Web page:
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As the Postal Service is attacked by Trump, workers lament what's been lost

Austin musician and concerned citizen Mike Hidalgo filed a Change.org petition to save the United States Postal Service in April, assuming he’d rack up about a thousand signatures or so. He wound up with about 300 times that. “I said to myself, ‘Whoa, I guess a lot of people care about this,’” Hidalgo tells Mic. “Then I asked myself: What can I do with this?” He decided to post updates directly on the petition, reasoning that arming its signatories with information about the dual financial and operational crises currently haunting the USPS was the best way to capitalize on the unanticipated response.

Presently, that response includes 1.5 million signatures and counting, which speaks to how strongly Americans feel about the Postal Service — and by extension how strongly they feel about the Trump administration’s stubborn-verging-on-impressive attempts at dismantling it.

The appointment in June of Louis DeJoy, erstwhile logistics career man and proud Trump ally, to the position of postmaster general sent the already hurting agency into urgent disarray after the announcement of new guidelines that essentially forbid employees from doing their jobs properly, including slashing overtime as well as branch hours. Crucially, if mail came into the office late, postal workers, who typically never leave letters behind and take as many tours as needed to make sure every parcel is delivered in a day, were ordered to leave it where it sits, leading to mail delays that stack up over time.

This isn’t the essence of the Postal Service, and it’s been made even worse given that the USPS is already fighting the dual obstacles of coronavirus and anterior economic struggles. Being roughly $160 billion in debt is bad enough when your workers aren’t under threat from a highly transmissible respiratory disease, as well as a president with petty grudges against Amazon.

According to the comments on Hidalgo's petition, most Americans weren’t even aware of the Postal Service’s pre-existing woes, much less the new DeJoy guidances, which sound so cartoonish on paper that they’re almost unbelievable. After all, what kind of PMG intentionally prevents mail from going out?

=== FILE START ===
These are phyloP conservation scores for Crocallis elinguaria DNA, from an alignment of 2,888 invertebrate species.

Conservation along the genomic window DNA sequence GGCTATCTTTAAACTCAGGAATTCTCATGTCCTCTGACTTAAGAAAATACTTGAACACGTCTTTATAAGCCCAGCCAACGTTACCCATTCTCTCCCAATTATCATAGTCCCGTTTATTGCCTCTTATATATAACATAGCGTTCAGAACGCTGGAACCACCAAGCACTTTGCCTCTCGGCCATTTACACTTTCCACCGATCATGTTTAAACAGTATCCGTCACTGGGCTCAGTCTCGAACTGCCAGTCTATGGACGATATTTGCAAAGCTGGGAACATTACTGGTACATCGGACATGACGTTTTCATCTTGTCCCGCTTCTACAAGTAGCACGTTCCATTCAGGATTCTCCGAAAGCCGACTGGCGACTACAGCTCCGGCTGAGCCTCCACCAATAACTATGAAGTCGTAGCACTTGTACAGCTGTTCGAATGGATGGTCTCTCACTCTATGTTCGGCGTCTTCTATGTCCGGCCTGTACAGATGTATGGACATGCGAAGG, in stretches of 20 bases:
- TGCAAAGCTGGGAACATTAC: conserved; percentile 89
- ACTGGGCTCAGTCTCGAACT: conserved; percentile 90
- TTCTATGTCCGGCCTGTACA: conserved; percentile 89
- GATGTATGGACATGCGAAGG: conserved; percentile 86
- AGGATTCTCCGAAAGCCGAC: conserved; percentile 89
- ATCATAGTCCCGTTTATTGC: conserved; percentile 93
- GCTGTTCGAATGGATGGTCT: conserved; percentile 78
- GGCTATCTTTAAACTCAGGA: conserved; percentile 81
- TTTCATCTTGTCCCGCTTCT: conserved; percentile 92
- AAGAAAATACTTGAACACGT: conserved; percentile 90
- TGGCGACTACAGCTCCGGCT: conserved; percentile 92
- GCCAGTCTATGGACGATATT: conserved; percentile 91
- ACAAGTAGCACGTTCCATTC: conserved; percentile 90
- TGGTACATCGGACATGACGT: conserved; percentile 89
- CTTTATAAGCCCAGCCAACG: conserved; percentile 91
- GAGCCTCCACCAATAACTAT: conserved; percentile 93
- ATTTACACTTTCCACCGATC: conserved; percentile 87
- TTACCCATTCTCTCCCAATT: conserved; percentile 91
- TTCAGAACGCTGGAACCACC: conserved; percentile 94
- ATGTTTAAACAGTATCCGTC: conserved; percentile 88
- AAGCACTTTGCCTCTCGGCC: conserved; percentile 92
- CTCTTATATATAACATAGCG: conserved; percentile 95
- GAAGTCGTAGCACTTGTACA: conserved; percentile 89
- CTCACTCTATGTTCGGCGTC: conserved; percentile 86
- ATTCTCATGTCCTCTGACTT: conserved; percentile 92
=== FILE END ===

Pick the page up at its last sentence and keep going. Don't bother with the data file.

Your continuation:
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“Neither snow nor rain nor heat nor gloom of night stays these couriers from the swift completion of their appointed rounds"; that’s the old USPS creed. If it’s a blizzard or if it’s a hurricane, it’s still the sacred duty of USPS employees to deliver the mail. “But now,” says American Postal Workers Union member Michael Cinelli, “you’re being told, ‘just leave it there, don't worry about it,’ even though it's just one minute late.”

Cinelli has worked as a USPS motor vehicle operator and shop steward on Long Island for 20 years. The service changes made under DeJoy’s watch are unprecedented, he tells Mic. “Since day one, we were told: ‘Get the mail out, no matter what.’ We stay until the job is done. Now, whatever time your time is, you’re done. That’s it. Pull away from the dock and go.”

This is a fundamental shift in how the Postal Service functions. If letters and packages don’t make it out on the last trip of the day, they stay in distribution centers until the next day. Logically, that leftover mail should get processed first thing the following morning, but new mail actually filters in ahead of the delayed mail, which means your medications, your paycheck, or your baby’s diapers could all sit unsorted and undelivered in processing centers for a day, two days, or longer. This, all because the Trump administration wants to save a few pennies on overtime for mail carriers while systematically denying millions in needed funding.

Daleo Freeman, president of the Cleveland’s local APWU chapter and a 26-year USPS vet himself, says of the changes, “I haven’t seen anything like it. We've cut back on service, which has severely curtailed and delayed the mail. We've had packages and letters in my main processing plant delayed; at the customer service stations and branches, we've had them delayed as well.” It’s a domino effect, Freeman says: “When [packages] leave the plant to go to customer service, it's already delayed leaving! Once it gets to the station, it’s delayed more because the carriers have been told to get out on the streets and leave packages behind if they don't make it at certain times.”

Imagine not being able to perform the duties of your job because the COO sees good performance as a hindrance ... That’s what’s happening with the USPS.

The mandate to provide worse service to Americans doesn’t sit well with USPS employees, who fulfill their jobs each day with unabashed pride. Imagine not being able to perform the duties of your job because the COO sees good performance as a hindrance to their personal agenda of tanking the company they work for. That’s what’s happening with the USPS.